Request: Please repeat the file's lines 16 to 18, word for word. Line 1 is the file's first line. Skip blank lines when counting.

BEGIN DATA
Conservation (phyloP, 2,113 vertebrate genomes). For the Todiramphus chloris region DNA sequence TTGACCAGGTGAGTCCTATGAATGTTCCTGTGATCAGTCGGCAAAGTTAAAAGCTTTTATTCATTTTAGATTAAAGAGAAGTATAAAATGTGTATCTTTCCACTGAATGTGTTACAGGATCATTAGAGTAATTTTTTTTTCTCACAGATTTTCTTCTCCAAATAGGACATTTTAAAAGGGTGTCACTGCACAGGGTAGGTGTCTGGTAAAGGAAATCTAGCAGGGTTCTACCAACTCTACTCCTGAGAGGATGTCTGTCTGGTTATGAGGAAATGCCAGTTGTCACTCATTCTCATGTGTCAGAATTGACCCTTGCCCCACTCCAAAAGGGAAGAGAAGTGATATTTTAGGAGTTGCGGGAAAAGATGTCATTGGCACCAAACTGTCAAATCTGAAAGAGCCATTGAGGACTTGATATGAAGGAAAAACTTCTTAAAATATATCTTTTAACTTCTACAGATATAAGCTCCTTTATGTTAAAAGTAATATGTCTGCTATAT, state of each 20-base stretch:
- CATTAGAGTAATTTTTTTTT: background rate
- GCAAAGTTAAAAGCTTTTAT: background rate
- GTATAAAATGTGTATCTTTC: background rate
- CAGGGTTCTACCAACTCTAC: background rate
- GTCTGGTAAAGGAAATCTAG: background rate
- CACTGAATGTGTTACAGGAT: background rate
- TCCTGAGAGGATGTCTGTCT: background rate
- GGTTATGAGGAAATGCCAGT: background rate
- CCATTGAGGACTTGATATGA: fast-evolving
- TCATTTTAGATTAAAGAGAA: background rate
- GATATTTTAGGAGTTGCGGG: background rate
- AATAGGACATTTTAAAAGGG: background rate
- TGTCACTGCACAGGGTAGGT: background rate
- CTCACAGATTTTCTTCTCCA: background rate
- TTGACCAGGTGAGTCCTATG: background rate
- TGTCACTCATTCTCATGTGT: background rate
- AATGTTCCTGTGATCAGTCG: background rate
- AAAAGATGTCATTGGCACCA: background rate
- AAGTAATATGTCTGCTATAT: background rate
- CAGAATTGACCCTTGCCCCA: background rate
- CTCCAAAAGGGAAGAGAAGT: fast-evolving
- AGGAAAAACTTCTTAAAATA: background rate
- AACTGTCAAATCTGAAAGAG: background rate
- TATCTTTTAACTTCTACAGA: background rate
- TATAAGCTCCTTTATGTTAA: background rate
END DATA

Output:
- TTGACCAGGTGAGTCCTATG: background rate
- TGTCACTCATTCTCATGTGT: background rate
- AATGTTCCTGTGATCAGTCG: background rate